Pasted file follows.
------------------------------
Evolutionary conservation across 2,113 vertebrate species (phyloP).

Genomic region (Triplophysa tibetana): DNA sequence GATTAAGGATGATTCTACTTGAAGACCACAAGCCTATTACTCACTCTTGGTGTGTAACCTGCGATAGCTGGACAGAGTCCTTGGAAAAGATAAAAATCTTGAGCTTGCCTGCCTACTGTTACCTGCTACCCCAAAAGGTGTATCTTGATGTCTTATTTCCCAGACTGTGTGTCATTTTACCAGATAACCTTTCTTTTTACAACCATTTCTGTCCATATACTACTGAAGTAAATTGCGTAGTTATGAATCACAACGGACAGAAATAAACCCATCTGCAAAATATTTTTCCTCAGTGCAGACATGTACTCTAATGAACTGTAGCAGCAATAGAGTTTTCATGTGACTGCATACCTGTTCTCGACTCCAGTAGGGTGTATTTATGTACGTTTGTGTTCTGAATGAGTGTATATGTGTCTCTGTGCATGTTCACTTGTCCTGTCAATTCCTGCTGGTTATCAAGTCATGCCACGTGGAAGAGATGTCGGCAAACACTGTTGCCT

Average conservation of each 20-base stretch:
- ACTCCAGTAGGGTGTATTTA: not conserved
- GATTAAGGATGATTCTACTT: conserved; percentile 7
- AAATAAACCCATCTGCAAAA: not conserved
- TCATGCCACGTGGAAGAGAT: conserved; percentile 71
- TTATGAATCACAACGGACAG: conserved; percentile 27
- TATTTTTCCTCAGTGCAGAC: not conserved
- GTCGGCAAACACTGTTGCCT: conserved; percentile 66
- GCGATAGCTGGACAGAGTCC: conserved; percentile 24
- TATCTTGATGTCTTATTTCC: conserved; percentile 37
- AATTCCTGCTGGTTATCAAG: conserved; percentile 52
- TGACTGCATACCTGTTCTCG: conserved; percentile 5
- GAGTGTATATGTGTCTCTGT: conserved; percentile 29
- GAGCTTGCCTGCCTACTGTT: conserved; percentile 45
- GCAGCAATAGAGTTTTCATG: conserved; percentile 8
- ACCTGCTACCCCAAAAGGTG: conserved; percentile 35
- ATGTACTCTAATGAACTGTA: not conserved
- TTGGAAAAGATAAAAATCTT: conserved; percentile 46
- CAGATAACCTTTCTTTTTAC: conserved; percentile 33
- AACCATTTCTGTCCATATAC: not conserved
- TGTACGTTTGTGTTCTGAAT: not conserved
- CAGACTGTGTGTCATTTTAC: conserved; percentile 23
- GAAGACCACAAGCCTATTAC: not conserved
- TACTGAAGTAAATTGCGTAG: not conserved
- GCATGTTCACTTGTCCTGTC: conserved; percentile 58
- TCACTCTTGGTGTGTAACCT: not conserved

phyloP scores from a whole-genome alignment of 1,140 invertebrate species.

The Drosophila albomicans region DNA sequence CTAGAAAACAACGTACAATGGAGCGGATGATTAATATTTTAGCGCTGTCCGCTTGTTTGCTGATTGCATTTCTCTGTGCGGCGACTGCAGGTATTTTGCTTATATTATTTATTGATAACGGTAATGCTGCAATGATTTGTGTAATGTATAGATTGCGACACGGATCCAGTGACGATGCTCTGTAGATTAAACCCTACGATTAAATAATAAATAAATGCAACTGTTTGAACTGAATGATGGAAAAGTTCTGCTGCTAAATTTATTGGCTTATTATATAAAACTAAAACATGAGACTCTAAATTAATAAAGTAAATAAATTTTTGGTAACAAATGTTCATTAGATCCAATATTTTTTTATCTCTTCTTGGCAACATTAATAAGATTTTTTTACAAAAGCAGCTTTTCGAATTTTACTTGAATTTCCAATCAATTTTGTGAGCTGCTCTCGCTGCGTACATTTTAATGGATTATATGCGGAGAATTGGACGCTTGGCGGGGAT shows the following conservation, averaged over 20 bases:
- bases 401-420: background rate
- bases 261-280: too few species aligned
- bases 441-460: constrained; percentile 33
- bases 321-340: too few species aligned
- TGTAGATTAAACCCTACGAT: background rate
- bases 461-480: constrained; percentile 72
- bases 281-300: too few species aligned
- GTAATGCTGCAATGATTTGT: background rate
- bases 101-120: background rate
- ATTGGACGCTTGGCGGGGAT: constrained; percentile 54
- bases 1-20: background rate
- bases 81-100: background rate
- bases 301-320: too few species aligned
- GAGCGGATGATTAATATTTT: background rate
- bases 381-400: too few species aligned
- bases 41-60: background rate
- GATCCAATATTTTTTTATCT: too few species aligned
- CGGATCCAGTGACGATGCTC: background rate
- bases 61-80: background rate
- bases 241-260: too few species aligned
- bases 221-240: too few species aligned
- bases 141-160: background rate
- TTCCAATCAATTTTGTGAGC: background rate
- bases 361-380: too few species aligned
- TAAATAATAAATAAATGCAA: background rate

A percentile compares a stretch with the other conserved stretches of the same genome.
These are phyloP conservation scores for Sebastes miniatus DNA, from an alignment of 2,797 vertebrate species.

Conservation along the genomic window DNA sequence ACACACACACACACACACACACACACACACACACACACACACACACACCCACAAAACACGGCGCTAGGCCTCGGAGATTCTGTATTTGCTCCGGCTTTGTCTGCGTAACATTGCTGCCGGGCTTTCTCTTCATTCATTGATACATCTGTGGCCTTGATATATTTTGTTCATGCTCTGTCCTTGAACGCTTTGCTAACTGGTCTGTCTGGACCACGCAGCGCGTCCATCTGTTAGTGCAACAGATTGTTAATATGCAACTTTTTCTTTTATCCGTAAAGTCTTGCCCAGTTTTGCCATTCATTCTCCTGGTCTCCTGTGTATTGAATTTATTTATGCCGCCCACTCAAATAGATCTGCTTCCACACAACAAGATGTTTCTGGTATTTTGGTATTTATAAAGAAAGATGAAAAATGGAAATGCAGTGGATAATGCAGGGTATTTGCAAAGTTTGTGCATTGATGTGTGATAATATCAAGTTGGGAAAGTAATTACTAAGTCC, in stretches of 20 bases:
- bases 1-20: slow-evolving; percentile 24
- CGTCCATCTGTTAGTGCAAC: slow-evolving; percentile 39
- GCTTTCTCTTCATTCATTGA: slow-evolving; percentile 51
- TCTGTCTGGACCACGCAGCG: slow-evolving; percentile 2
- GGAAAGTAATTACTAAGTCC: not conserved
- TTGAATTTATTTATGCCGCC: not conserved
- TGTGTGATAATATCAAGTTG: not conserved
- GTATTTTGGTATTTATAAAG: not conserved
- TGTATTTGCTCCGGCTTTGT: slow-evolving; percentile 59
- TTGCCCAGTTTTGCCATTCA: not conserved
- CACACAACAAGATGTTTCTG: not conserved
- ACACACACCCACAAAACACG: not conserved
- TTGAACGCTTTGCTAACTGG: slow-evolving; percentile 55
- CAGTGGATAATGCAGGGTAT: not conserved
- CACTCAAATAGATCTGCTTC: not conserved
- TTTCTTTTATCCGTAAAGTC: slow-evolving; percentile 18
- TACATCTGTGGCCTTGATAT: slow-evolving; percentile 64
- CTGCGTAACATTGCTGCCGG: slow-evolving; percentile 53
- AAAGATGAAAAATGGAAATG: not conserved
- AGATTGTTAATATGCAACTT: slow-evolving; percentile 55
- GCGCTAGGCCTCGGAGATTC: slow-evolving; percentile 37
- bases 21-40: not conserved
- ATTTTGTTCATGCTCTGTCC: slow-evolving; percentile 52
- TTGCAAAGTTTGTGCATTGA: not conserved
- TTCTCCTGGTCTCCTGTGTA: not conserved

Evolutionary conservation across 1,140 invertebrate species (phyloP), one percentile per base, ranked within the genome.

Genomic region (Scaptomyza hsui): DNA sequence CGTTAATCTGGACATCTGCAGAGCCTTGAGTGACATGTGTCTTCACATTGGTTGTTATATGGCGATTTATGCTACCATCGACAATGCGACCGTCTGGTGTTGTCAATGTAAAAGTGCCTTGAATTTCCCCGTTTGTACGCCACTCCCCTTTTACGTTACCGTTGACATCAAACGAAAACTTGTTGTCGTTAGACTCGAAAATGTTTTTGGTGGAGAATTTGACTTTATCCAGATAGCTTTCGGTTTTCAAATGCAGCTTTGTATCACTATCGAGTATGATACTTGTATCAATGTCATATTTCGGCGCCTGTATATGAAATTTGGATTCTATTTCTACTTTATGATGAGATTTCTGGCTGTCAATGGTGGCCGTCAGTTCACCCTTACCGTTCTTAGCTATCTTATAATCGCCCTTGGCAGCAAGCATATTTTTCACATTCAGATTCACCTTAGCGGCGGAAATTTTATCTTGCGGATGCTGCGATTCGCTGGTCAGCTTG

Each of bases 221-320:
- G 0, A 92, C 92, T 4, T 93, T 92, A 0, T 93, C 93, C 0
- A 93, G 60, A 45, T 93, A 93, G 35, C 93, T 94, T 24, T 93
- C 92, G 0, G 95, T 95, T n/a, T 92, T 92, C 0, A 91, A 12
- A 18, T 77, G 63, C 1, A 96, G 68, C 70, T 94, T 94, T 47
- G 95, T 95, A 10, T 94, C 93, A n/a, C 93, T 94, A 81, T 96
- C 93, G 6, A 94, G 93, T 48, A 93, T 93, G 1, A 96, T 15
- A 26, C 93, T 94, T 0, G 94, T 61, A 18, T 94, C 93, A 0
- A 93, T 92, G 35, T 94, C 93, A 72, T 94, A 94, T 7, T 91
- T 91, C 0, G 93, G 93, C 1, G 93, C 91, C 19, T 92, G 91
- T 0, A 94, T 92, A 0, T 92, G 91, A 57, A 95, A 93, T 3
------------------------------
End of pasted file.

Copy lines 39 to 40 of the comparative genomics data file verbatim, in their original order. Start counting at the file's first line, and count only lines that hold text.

- bases 101-120: background rate
- ATTGGACGCTTGGCGGGGAT: constrained; percentile 54